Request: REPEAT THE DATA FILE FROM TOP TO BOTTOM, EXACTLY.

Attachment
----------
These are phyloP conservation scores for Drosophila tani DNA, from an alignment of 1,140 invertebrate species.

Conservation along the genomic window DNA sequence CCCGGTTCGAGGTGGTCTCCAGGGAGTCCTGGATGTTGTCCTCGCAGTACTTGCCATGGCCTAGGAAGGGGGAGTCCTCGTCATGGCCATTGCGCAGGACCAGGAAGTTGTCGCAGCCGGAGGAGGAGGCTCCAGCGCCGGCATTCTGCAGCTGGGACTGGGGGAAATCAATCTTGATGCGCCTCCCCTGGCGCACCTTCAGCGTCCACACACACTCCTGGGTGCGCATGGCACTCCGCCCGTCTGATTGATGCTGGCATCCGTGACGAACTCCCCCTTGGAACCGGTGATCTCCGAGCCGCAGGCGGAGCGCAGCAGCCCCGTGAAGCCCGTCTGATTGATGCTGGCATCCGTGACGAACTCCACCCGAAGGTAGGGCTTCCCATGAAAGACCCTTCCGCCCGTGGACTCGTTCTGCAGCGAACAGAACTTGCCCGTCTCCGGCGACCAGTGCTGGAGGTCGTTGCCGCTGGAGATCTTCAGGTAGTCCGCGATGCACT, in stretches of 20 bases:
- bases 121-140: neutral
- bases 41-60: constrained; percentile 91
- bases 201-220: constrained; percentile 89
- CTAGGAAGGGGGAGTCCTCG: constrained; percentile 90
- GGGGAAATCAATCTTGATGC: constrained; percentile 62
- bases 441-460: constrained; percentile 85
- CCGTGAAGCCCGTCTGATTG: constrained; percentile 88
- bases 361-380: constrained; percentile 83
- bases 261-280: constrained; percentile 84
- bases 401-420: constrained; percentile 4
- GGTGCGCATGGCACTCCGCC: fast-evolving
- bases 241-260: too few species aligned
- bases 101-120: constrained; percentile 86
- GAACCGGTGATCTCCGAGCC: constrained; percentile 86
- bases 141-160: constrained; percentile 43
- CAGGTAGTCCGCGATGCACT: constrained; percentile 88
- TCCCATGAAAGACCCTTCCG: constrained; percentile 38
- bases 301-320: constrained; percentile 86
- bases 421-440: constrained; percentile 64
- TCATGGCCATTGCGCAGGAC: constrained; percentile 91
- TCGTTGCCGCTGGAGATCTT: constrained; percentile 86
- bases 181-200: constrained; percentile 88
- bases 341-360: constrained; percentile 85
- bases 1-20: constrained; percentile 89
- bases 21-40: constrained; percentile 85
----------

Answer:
These are phyloP conservation scores for Drosophila tani DNA, from an alignment of 1,140 invertebrate species.

Conservation along the genomic window DNA sequence CCCGGTTCGAGGTGGTCTCCAGGGAGTCCTGGATGTTGTCCTCGCAGTACTTGCCATGGCCTAGGAAGGGGGAGTCCTCGTCATGGCCATTGCGCAGGACCAGGAAGTTGTCGCAGCCGGAGGAGGAGGCTCCAGCGCCGGCATTCTGCAGCTGGGACTGGGGGAAATCAATCTTGATGCGCCTCCCCTGGCGCACCTTCAGCGTCCACACACACTCCTGGGTGCGCATGGCACTCCGCCCGTCTGATTGATGCTGGCATCCGTGACGAACTCCCCCTTGGAACCGGTGATCTCCGAGCCGCAGGCGGAGCGCAGCAGCCCCGTGAAGCCCGTCTGATTGATGCTGGCATCCGTGACGAACTCCACCCGAAGGTAGGGCTTCCCATGAAAGACCCTTCCGCCCGTGGACTCGTTCTGCAGCGAACAGAACTTGCCCGTCTCCGGCGACCAGTGCTGGAGGTCGTTGCCGCTGGAGATCTTCAGGTAGTCCGCGATGCACT, in stretches of 20 bases:
- bases 121-140: neutral
- bases 41-60: constrained; percentile 91
- bases 201-220: constrained; percentile 89
- CTAGGAAGGGGGAGTCCTCG: constrained; percentile 90
- GGGGAAATCAATCTTGATGC: constrained; percentile 62
- bases 441-460: constrained; percentile 85
- CCGTGAAGCCCGTCTGATTG: constrained; percentile 88
- bases 361-380: constrained; percentile 83
- bases 261-280: constrained; percentile 84
- bases 401-420: constrained; percentile 4
- GGTGCGCATGGCACTCCGCC: fast-evolving
- bases 241-260: too few species aligned
- bases 101-120: constrained; percentile 86
- GAACCGGTGATCTCCGAGCC: constrained; percentile 86
- bases 141-160: constrained; percentile 43
- CAGGTAGTCCGCGATGCACT: constrained; percentile 88
- TCCCATGAAAGACCCTTCCG: constrained; percentile 38
- bases 301-320: constrained; percentile 86
- bases 421-440: constrained; percentile 64
- TCATGGCCATTGCGCAGGAC: constrained; percentile 91
- TCGTTGCCGCTGGAGATCTT: constrained; percentile 86
- bases 181-200: constrained; percentile 88
- bases 341-360: constrained; percentile 85
- bases 1-20: constrained; percentile 89
- bases 21-40: constrained; percentile 85